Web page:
Could this invention have won the war for Hitler?

Just as the British were getting the hang of shooting down the V-1, the V-2 rocket entered production in the Third Reich.

The V-2 in numbers:
Could this invention have won the war for Hitler?
Range: 354km (220mi)
Speed: 5472km/h (3,400mph)
Years active: 1944-1945
Number made: 6,000
Armament: 2,200 pound warhead

Massive blockhouses were built throughout Germany and France for the V-2s to be launched directly at Britain. However, as with the V-1 rockets, these sites were targeted by the Allies’ and were nearly all destroyed. The only operational bases by the start of the war were Nordhausen and mobile launchers.

Did you know? The V-2s were made mainly by slave labour. 20,000 prisoners died constructing them at Nordhausen alone.

Despite the Allies best efforts, the Germans had the means to launch 100 missiles a day from their mobile launchers. The targets included London, Paris, Antwerp, Lille, Norwich and Liege. Due to their immense speed, they were virtually impenetrable against air defences.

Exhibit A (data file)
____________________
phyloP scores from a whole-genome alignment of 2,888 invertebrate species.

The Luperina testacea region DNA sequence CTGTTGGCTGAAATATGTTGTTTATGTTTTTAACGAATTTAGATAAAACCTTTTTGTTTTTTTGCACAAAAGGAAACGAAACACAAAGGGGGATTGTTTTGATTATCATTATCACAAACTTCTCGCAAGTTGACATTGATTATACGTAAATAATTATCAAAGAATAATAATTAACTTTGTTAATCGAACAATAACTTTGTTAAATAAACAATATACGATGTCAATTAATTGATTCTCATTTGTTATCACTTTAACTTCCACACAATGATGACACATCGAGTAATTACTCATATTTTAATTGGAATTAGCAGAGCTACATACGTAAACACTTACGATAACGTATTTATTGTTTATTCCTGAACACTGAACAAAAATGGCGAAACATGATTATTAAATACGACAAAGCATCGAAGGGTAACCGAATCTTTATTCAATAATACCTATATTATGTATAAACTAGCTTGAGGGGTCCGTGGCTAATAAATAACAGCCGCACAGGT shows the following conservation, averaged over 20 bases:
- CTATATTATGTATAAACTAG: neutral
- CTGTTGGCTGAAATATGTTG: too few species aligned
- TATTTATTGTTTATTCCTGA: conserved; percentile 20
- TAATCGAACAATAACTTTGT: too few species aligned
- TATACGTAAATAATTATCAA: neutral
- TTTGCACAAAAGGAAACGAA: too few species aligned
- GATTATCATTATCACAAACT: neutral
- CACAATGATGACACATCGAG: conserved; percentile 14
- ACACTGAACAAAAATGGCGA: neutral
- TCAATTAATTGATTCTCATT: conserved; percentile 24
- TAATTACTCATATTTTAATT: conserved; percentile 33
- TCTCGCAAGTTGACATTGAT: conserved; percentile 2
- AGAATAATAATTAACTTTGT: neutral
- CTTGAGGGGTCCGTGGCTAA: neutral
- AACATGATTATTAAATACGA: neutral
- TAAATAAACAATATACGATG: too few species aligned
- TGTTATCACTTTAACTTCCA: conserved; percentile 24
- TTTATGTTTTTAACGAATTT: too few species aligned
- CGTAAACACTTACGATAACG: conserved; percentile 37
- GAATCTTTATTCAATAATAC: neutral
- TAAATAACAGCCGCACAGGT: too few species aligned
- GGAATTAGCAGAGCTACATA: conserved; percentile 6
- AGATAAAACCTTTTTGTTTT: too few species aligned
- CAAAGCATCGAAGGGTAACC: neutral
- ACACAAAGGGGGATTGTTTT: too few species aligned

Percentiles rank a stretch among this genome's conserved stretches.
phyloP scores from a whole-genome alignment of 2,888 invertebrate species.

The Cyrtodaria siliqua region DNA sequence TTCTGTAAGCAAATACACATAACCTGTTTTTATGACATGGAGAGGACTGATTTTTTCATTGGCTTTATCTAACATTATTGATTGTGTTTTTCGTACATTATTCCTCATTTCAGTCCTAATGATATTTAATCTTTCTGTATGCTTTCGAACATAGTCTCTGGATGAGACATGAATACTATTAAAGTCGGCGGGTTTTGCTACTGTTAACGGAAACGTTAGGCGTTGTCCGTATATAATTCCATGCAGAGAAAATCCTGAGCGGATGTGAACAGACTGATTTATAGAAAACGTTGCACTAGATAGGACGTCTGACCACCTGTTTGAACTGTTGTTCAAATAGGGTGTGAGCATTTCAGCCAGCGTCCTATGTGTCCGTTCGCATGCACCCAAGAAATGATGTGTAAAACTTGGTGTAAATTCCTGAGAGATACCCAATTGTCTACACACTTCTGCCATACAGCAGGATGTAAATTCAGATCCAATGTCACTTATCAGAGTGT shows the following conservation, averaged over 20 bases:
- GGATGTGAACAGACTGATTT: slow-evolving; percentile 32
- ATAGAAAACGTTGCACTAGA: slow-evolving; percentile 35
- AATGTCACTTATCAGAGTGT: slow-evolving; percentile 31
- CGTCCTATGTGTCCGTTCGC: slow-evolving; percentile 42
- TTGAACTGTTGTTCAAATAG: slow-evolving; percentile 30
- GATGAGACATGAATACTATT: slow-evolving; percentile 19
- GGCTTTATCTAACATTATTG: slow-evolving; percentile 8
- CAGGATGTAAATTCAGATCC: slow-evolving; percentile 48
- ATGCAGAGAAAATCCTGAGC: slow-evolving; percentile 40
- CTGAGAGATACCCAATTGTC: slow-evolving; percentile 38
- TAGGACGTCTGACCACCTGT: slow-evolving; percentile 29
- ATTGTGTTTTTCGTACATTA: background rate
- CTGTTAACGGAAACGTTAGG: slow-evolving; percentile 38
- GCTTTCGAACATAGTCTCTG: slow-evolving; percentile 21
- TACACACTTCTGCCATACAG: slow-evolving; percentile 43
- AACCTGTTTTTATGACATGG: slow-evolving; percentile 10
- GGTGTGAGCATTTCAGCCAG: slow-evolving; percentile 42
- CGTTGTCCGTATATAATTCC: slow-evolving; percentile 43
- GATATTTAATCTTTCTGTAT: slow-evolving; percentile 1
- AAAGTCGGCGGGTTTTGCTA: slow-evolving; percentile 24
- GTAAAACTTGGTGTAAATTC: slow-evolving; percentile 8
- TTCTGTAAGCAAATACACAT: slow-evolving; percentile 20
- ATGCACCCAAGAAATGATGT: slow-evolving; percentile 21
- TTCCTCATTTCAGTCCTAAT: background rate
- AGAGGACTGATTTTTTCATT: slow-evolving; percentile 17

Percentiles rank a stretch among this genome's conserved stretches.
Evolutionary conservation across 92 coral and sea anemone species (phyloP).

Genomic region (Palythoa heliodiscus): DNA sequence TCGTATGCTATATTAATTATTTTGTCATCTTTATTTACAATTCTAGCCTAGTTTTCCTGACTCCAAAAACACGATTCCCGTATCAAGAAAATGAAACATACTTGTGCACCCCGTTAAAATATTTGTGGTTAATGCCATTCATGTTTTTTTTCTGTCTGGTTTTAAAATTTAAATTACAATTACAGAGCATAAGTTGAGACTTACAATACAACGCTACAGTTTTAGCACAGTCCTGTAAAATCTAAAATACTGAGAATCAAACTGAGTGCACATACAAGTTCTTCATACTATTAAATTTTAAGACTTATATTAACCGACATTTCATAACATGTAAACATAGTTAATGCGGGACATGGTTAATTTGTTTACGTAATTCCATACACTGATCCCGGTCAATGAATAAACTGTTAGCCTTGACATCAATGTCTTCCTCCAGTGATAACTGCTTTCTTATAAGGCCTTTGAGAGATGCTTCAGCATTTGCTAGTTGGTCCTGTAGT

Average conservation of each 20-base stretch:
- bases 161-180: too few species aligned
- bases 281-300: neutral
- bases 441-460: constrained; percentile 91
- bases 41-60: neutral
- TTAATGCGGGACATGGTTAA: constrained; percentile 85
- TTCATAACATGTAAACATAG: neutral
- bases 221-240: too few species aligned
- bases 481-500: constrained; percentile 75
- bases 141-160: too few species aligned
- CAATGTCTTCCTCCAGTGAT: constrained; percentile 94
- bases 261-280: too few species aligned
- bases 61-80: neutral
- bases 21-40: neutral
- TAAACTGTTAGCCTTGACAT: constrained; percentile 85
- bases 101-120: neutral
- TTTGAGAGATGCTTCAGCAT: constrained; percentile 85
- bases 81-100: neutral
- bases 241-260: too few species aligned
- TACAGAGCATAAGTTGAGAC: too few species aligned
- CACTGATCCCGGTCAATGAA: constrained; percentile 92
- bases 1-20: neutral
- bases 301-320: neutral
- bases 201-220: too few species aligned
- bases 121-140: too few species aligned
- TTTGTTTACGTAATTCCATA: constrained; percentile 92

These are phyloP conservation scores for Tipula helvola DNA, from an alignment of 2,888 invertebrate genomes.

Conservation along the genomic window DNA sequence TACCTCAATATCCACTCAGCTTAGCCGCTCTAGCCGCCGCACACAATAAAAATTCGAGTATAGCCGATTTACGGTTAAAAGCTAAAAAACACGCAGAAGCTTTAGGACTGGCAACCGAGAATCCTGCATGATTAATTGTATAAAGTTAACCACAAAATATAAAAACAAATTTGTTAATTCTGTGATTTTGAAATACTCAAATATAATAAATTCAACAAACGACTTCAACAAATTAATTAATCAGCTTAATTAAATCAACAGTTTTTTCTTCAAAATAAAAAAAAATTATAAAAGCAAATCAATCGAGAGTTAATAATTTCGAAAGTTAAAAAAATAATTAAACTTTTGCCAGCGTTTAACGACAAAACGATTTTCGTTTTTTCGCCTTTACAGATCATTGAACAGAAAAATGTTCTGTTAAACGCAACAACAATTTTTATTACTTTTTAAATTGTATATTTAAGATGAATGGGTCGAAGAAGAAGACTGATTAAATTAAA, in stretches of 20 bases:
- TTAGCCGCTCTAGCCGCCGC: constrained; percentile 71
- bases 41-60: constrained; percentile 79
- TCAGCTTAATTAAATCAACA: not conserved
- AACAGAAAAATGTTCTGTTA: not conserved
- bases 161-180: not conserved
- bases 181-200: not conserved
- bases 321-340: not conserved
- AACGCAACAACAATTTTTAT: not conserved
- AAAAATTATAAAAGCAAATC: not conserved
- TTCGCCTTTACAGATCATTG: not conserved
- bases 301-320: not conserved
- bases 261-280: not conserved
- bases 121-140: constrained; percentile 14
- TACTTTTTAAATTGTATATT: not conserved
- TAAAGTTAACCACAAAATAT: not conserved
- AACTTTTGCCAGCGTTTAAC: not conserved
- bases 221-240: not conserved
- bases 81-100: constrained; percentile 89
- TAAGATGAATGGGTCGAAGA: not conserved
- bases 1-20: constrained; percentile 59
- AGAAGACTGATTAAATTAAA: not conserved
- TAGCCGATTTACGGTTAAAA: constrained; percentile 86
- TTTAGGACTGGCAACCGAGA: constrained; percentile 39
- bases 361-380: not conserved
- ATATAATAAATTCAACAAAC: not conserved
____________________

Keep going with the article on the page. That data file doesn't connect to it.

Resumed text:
Could this invention have won the war for Hitler?

Therefore, the only way to stop the V-2s was to cease production. This resulted in a determined push towards the German Reich to intercept the launchers.

2,500 people were killed and 6,000 were wounded by the V-2 ballistic missile. If Germany weren’t so close to complete capitulation, they could have been an extremely useful weapon. Just imagine a fully defended Germany launching 1000’s of V-2s a day at Britain.

Did you know? The V-2 was so advanced that it was taken away and studied by both US and Soviet research programs. V-2 mechanisms were used in the rockets used in the early days of the space race.

Take a rare look inside a Nazi V2 rocket facility!

Could this invention have won the war for Hitler?